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Child Abuse Prevention: Reporting to Authorities


Reporting child abuse is imperative. If you see a child with unexplained injuries or a caregiver who is acting cruelly toward a child, your responsibility is to report the situation to the authorities immediately.

In the third blog for Child Abuse Prevention Month, Thomas J. Henry provides information about reporting physical child abuse.

Who to Contact When Reporting Child Abuse

All states have laws to enforce the reporting of known or suspected child physical abuse or maltreatment, and most states have a child abuse hotline. You can also use the Child Help National Child Abuse Hotline at 1-800-422-4453.

When you call either hotline, you will be connected to emergency services. A counselor will ask you to explain in detail what has caused you to suspect a child’s danger. The call is confidential, and your identity will remain a secret to the child and any adults involved in the abusive situation. You do not need to have proof of abuse to file a report.

Child Abuse Reporting Laws

In all states, the following professionals are required by law to report child abuse:

  • Teachers
  • Police officers
  • Social workers
  • Medical practitioners
  • Childcare workers

Child abuse reporting laws also frequently apply to:

  • Parents
  • Counselors
  • Clergy
  • Recreational groups
  • Photograph/film processors
  • And others

In 18 states, any adult that “suspects or has reasons to believe” that a child has been abused must report the child abuse to avoid legal penalty.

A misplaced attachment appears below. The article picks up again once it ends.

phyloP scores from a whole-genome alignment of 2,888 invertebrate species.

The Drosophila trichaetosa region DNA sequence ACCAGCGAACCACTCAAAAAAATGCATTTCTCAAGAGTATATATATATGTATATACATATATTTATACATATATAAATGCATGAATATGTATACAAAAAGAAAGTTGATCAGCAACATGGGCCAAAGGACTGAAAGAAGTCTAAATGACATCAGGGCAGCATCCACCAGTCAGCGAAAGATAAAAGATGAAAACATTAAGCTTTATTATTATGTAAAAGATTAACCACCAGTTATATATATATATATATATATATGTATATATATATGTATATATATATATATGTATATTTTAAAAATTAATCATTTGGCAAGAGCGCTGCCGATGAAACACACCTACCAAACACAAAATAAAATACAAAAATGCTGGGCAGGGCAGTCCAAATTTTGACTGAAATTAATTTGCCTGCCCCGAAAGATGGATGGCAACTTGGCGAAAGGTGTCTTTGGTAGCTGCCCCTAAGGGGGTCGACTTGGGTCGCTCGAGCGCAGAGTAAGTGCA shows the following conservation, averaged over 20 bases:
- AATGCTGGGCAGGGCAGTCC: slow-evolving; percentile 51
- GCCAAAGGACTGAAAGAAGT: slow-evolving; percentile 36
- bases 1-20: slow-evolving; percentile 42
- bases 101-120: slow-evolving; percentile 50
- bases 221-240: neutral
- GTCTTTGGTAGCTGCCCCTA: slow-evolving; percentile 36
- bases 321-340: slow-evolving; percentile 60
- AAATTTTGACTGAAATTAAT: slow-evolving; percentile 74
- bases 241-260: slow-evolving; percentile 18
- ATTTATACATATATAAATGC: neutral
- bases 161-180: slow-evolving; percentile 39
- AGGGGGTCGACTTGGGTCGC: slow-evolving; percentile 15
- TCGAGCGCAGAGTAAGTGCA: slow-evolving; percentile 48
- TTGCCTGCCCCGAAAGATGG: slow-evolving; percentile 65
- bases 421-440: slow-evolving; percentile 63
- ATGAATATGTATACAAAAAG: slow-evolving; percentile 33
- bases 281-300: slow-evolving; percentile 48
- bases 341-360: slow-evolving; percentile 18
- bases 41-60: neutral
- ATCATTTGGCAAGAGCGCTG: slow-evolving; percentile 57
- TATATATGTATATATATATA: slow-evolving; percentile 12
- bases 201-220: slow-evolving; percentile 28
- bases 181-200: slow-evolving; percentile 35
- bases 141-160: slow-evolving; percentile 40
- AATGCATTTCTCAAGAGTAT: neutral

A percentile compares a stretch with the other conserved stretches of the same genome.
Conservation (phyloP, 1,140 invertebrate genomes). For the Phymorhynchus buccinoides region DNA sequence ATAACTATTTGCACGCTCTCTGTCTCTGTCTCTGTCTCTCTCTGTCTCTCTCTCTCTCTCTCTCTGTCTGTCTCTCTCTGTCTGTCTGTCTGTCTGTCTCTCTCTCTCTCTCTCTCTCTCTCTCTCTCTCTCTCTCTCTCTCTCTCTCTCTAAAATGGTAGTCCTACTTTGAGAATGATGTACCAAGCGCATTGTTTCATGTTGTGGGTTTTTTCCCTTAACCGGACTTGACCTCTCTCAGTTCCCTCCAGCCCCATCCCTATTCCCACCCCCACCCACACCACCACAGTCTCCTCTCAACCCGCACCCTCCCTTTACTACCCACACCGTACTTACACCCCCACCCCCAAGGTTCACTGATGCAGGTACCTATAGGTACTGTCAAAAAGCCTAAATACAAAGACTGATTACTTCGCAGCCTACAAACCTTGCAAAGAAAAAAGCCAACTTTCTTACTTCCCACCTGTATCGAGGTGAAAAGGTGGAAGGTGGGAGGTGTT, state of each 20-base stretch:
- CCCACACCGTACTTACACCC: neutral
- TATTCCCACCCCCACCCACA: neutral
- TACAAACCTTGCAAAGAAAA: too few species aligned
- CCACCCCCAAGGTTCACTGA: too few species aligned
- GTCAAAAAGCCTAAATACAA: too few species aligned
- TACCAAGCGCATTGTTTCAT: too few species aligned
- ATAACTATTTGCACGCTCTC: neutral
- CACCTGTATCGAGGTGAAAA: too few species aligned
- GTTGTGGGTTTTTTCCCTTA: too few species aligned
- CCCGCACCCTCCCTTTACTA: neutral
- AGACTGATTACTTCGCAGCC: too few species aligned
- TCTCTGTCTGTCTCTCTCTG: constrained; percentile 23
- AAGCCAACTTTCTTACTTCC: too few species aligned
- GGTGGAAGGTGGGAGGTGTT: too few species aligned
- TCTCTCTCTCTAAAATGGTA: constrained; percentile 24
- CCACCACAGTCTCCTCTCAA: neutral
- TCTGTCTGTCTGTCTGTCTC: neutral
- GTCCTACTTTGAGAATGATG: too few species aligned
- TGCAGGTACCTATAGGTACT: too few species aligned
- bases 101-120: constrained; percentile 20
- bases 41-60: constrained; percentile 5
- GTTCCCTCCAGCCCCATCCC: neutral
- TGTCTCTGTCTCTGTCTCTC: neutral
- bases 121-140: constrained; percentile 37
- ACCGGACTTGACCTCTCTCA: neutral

According to HealthyPlace.com, a trusted site for mental health information, “Criminal penalties for not reporting child abuse range between 10 days to 5 years in jail and fines of between $100 and $5000. In some cases, not reporting child abuse also makes the non-reporter civilly liable.”

What Happens After?

After you make the report, it will be evaluated by social workers and other appropriate authorities. They will investigate the situation and determine if your story is accurate. If they find that the child is being abused, they may temporarily or permanently remove the child from the situation. Then the investigative team will create the best possible recovery plan for the child.

If you notice child abuse, act right away. Your report could save a child’s life.

Contact an Experienced Child Abuse Attorney

If you believe that your child has been the victim of physical, emotional, or sexual abuse, contact Thomas J. Henry. For over two decades, Thomas J. Henry has been an advocate for physical abuse victims across the state of Texas. Our experienced child injury lawyers are available 24/7, nights and weekends to take your call. Contact us today for a free case review.

Contact Us for a Free Case Review

info@tjhlaw.com

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